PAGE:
Pileated Woodpecker

Pileated Woodpecker, California

Pileated Woodpecker, California

They have a piercing, raucous call, and when they hammer into a tree it is so loud that sometimes it echoes.  When you’re in the presence of this majestic bird, you know it.  The largest woodpecker in North America, the pileated woodpecker is 16-19 inches long with a wingspan of 30 inches.


Hylatomus pileatus can be found all across the eastern United States, parts of the Pacific Coastal states, and in parts of Canada.  In previous centuries this species experienced a sharp decline when the eastern forests were cleared.  Fortunately, it has had a comeback.


In flight they remind me of a pterodactyl with the big head on a narrow neck and the broad, hulking wings carrying it boldly across the sky.  Birds are sometimes referred to as feathered dinosaurs, and in my opinion there is no living bird in North America more reminiscent of this than the pileated woodpecker.


Yesterday I was in the Home Depot parking lot and my ears perked up because I thought I heard the distinctive kek-kek-kek of the pileated.  It turned out to be a diesel Mercedes in need of repair, but it made me smile all the same.


Photo credit:  Athena Alexander


44 thoughts on “Pileated Woodpecker

  1. We had them in the woods near my previous home. I’d hear them, but only spotted one just before I moved. Then I caught one pecking away at an apple in the neighbor’s tree at the current house. Even managed a picture. Not a good one because the lighting was so wrong, but thrilling none the less! 🙂

  2. We have daily visits from a Pileated Woodpecker. On rare occasions I have seen two of them at once- a male and female at our suet blocks. Being surrounded by woods on three sides certainly helps. And yes, they do look like dinosaur descendents!

    • Oh what fortune abounds when you receive daily visits from a Pileated. I’m glad you, too, think they look like dinosaurs. Thanks so much for your delightful comment cj. 😀

  3. I’ve seen them and heard them many times but I’ve never had a chance to shoot a picture of them. Thanks for the post Jet. 🙂

    • They certainly are tricky to photograph because they’re always moving: they circle the tree, dig holes, fly about and then disappear. Glad you enjoyed the post, HJ, and I appreciate your frequent visits and comments, my friend. 😀

  4. Great info, Jet, about one one of my favorite woodpeckers. I hear them often (they sound like a jackhammer to me), but rarely get to see them in action. I really like the photo too, because it shows the bird near ground level, most of the time I have seen one, it has been high in the trees and the perspective tended to distort the bird’s features.

    • Sounding like a jackhammer is a good way to describe it, Mike. I, too, usually see them up high and in a tree, so this was a perspective I liked too. Once I watched one digging into a large downed tree trunk and a big fat grub came out in his bill. Amazing bird! Thanks so much for your visit and comment, Mike. 😀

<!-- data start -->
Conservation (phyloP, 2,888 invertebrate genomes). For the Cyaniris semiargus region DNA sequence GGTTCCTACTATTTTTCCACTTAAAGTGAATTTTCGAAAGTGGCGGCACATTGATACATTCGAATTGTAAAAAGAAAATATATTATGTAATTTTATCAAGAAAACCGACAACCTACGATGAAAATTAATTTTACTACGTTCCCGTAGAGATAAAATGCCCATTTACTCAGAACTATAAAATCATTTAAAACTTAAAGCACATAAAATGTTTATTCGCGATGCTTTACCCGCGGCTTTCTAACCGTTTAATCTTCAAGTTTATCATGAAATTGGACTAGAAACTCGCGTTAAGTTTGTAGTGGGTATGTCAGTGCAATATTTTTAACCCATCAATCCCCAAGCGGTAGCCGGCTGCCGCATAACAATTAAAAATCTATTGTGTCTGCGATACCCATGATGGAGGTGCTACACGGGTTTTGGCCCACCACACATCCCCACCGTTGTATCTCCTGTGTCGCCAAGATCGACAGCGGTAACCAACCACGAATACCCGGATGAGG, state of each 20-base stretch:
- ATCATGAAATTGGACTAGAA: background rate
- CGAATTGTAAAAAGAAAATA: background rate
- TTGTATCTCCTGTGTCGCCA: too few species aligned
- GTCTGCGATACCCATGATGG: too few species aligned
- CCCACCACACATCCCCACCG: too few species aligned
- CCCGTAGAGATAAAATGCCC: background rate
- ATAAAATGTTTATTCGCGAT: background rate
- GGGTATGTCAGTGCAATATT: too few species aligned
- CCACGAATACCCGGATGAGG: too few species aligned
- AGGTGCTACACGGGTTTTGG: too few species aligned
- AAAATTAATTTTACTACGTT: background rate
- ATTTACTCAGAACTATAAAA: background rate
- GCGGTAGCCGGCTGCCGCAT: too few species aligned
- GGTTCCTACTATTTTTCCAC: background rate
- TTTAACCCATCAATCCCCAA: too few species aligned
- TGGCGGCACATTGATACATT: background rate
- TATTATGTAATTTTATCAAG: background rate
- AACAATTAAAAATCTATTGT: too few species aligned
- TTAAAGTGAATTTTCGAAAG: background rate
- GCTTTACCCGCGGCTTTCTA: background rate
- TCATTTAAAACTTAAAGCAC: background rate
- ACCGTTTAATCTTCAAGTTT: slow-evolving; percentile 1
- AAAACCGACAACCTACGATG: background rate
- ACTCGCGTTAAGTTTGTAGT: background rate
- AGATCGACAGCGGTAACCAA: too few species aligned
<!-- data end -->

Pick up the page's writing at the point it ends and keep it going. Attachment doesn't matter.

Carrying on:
5. Jet I can hardly believe how big he is! I had no idea woodpeckers could be so large. I loved your humor at the familiarity of the ‘pecking’ albeit the infamous Mercedes woodpecker. 🙂

    • I am happy I could bring the pileated into your view today, Lucy, and am really glad you enjoyed it. You TOO have a lovely weekend, and as always, thanks so much for your visit and comment. 😀

  6. How nice to see and almost hear one of my favourite birds dear Jet ! Athena has perfectly framed it amongst the barren branches,which leave enough space for him to show off his/her beauty,and you have so vividly described it that I could almost hear it pecking … Love its scientific Greek name,Hylatomus = ὑλοτομος = woodcutter=lumberjack ~ He is a self-taught Artist too,an amazing wood-engraver!Thanks for the always captivating info and for the laugh I got with the Mercedes kek-kek-kek … Here is to a wonderful Friday & a splendid weekend 🙂 ღ ღ ღ

    • Oh dear Doda, It fills me with joy to receive your Greek characters and translations, and what an appropriate name for the pileated woodpecker. I am glad you enjoyed the post and got a chuckle out of the last line too. I had the post pre-written with a different ending, and then had that experience in the parking lot and changed the ending. I send you my best wishes for a great weekend, which in your part of the world has already begun. My best to you 😀 😀

      • And,there was such a lovely and funny twist … Why didn’t you leave the ending you had and add this paragraph after it … I bet,it was interesting too.Have a peaceful and creative new week dearest friend Jet 🙂 xxx

      • Great to get your comment, Doda. I’m glad you found the ending to have a lovely and funny twist. You know writers, always editing. I hope you, too, have a wonderful new week, my dear friend. 😀

    • There are many lovely birds in the tropics, but you’re right, there are no pileateds where you live. I’m delighted the photo and post could fill in the gap. Many thanks RH! 😀

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